CSI: Miami



Genre:   Adventure

Developer:    369 Interactive

Publisher:    UbiSoft Entertainment

Released:  2004

PC Requirements:   see review




by gsd

CSI: Miami

Developer: 369 Interactive

Publisher: UbiSoft

Released: 2004

Reviewed 1/05/05

CSI: Miami is the third CSI game published by Ubisoft, all based on the popular TV show.  I should say up front that I have never watched CSI on TV, so I cannot compare the game to the series.  This could be good or bad, I don't know.  Good perhaps because I have no expectations; bad maybe because, not being a fan of the series and characters, I may not be as forgiving.

I have, however, played all three CSI games.   I felt CSI: Dark Motives was a step up from the first CSI game, which I found rather short and simplistic.  CSI: Dark Motives improved in length and case complexity and I assumed that this third game would step it up even more.  Not so.  Miami is essentially a clone of Dark Motives except for different cases, staff and setting and a couple of new options.  Unfortunately the characters in Miami are not as compelling and the script writers not as effective.


Before you start the game, you set your options.  If you fancy yourself an expert detective, you can turn all of the helpful stuff off.  This includes Navigation Hotspots (cursor changes color), Active Tool Hotspots     (new in Miami--cursor glows when over evidence that can be processed), Auto-Evidence Question (questions automatically appear with no need to drag evidence over a suspect when questioning him), Evidence Tagging (yellow tag appears when no further analysis is possible) and Location Tagging (new in Miami--location icon indicates when no further evidence is available at the location at the time).

In addition, you can choose to have the tutorial running as you play the game.  You are also able to set audio and visual options as well as performance settings.

Meet the Crew

The game begins with Horatio Caine introducing you as the new recruit.  He assigns you an assistant to help as needed during the investigation.  If stuck you can ask your assistant for hints, but it goes against your final rating.

Horatio will give you a brief synopsis of your new case, after which you will be dispensed to the crime scene to observe and collect evidence.  You are now officially a crime scene investigator ready to solve your case.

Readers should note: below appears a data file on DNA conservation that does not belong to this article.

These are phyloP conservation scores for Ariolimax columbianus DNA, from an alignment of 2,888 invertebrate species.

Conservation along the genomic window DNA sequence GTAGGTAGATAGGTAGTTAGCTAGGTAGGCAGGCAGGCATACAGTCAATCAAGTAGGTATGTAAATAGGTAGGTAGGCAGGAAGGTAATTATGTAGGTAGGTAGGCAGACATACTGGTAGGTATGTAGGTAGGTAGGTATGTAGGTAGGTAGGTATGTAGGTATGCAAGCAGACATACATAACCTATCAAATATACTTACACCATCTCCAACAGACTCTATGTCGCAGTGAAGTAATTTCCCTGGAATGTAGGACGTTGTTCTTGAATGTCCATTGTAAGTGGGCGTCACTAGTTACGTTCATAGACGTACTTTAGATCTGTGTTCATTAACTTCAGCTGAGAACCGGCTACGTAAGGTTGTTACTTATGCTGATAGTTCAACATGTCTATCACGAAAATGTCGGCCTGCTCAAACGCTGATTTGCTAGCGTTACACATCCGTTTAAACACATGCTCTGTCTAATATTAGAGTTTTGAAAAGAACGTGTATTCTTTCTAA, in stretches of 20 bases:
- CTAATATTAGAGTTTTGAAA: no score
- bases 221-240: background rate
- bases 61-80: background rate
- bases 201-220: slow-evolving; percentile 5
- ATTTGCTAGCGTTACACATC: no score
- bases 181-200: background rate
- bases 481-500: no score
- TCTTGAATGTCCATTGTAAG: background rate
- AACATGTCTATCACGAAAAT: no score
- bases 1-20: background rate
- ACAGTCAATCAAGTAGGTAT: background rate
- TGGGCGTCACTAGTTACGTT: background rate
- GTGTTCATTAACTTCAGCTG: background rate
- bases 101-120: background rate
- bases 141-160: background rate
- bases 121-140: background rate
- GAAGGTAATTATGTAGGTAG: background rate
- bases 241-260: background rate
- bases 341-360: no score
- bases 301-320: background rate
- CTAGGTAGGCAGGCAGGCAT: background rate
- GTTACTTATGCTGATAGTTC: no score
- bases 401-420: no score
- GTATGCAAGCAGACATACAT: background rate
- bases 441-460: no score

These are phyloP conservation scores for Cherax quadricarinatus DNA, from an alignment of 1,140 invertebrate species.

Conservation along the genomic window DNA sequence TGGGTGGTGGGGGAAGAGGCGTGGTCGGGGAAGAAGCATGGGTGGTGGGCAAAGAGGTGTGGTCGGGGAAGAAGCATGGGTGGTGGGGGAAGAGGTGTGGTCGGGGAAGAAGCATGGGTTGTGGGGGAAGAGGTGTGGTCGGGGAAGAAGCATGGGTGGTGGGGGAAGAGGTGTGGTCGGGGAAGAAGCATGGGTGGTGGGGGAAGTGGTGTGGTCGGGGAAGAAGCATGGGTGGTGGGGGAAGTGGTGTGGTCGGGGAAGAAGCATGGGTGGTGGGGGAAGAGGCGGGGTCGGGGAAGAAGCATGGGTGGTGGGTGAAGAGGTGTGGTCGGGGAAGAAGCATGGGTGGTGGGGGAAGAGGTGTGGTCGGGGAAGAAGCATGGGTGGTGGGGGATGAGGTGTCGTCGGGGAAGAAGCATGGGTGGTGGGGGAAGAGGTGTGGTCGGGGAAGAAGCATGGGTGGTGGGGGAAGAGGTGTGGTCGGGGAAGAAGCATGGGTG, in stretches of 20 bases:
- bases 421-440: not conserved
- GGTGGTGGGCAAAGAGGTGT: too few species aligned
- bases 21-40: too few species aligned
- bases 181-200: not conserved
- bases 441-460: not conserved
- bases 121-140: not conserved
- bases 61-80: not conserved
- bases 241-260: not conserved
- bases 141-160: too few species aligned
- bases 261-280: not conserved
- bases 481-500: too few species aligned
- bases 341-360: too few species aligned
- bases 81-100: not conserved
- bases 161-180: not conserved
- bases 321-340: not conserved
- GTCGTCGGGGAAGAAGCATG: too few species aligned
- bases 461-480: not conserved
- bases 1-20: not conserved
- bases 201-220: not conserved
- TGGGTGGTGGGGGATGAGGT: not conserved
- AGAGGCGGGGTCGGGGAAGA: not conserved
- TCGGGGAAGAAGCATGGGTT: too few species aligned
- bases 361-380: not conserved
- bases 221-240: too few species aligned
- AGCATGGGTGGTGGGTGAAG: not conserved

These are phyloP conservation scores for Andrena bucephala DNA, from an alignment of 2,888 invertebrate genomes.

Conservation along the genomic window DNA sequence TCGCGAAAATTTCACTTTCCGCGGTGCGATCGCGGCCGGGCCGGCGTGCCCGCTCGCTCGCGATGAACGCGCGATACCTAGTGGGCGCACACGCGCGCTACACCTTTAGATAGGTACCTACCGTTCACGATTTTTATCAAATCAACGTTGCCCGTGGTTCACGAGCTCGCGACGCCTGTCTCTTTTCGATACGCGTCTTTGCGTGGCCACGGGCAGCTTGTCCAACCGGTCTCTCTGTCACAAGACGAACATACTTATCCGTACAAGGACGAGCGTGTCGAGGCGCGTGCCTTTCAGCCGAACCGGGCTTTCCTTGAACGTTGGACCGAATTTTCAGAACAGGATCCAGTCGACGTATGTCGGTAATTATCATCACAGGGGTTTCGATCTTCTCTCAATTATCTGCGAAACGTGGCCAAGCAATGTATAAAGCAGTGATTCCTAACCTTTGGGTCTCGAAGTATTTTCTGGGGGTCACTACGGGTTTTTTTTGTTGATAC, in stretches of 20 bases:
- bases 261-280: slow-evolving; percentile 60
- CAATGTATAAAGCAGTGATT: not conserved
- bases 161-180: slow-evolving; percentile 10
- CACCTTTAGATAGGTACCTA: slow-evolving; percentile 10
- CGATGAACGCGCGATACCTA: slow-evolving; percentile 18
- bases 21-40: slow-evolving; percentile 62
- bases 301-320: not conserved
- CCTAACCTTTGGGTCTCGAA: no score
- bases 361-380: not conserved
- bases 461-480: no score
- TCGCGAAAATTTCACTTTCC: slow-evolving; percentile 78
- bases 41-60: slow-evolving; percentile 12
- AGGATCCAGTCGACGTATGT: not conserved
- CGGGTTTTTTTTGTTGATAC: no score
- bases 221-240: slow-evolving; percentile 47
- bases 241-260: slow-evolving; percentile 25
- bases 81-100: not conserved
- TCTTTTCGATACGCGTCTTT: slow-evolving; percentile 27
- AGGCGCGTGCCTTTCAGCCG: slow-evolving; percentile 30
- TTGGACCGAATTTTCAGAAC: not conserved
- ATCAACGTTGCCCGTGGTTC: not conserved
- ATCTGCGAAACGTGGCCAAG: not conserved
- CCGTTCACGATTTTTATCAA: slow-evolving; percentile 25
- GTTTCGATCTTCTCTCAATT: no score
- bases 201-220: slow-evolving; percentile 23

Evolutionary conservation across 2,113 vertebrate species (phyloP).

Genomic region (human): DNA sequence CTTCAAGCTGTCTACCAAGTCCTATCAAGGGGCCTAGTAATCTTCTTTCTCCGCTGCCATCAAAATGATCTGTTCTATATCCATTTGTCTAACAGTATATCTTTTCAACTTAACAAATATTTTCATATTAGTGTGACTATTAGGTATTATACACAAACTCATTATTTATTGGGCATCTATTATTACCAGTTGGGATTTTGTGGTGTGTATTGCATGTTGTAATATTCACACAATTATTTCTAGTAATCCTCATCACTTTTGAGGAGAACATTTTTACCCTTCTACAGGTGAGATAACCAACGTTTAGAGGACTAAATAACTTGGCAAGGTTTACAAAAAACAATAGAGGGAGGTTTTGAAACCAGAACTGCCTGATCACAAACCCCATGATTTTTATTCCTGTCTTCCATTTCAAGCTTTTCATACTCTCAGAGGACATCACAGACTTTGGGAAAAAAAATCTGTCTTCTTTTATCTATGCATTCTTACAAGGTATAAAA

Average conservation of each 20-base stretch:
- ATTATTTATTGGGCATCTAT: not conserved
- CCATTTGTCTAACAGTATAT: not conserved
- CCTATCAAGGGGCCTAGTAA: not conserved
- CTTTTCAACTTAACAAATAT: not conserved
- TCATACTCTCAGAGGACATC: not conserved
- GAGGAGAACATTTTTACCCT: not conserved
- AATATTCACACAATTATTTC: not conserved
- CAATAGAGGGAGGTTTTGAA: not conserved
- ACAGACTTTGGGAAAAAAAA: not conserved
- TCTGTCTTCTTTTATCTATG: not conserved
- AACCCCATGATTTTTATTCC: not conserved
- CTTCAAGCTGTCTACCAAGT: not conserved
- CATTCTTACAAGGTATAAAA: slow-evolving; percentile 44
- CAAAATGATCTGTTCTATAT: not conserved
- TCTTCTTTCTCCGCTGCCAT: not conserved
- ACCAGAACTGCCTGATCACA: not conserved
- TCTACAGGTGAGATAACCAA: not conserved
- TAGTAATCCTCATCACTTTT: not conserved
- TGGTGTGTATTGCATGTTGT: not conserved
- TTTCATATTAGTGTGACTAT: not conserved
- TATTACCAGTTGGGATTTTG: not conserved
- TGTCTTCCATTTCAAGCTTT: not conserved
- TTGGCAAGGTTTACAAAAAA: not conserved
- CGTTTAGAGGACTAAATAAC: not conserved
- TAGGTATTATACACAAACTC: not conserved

The Cases

If the cases aren't interesting it doesn't much matter if we solve them.  After all, we're not the real deal.  We can quit and allow the perpetrator to remain on the loose for eternity.  So, are the cases interesting?  Well, somewhat,  but  I will say this...we walk on the wild side a bit in Miami, which makes this game definitely not suitable for children.  But that's okay, they have Nancy Drew.  In CSI, we lucky adults have the gutter dwellers, the misfits and the nut cases.  We have the real world.

The first four cases are murders of varying complexity.  They're not exactly uninteresting but they won't keep you up nights either.  On the plus side, there was not a clear cut murderer-in-waiting in any of them so at least the element of surprise remained alive for much of the case.

The final case, however, was something else.  We had a reunion of sorts with our previously convicted murderers who supposedly had some connection to our latest case.  We interviewed them in jail and were now at their mercy for information.  Add to that the fact that a defense attorney in a previous case is now a murder suspect and, well, it was all a little much and whatever the writers were trying to accomplish by tying all this stuff together was mostly lost on me.  The ending, though, was rather clever.

How It Works

We solve cases by examining the crime scene and other pertinent locations, collecting evidence and submitting the evidence for analysis.  We do engage in dialogue with suspects but since we don't control the dialogue it is not part of our detective skills.  So even though the conversation is at times revealing, it's a strangely disengaged sensation to be a detective with no control over the direction of the questions.

There are three permanent locations for every case.  The lab, the morgue and the police desk.

We spend a lot of time in the lab turning over evidence to the tech and then using the computer for searches and cross-matches of things like DNA, tire treads, finger prints etc.  We also have a microscope at our disposal to examine and compare stuff like hair, fibers, bullets and the like.

In Miami, we also get to do a few simple puzzles in the lab.  This involves piecing together a shattered item and some torn papers, plus an occasional cryptogram.  Very easy, but not very realistic.

We pop in at the morgue a few times each case to first examine the body and then to ask some follow-up questions of the coroner as the case progresses.  Nothing is spared in the graphics of the victim on the slab, so hold the snacks.   Realism is definitely the theme here.

You will wear out your cyber shoes running back and forth to the police desk to ask for location warrants, suspect warrants, continued interrogation, more warrants as well as pertinent information about certain individuals and locations.  This is how new locations usually open.

As new locations open, we examine them and collect more evidence.  Eventually, we have enough evidence to tie certain suspects to the crime sufficiently to request a warrant to further explore their property and/or interrogate.

Finally, if we have been diligent and insightful detectives, we have narrowed it down to a single suspect and solved the case.  We get praised by the Chief and move on to the next case.  That's about it.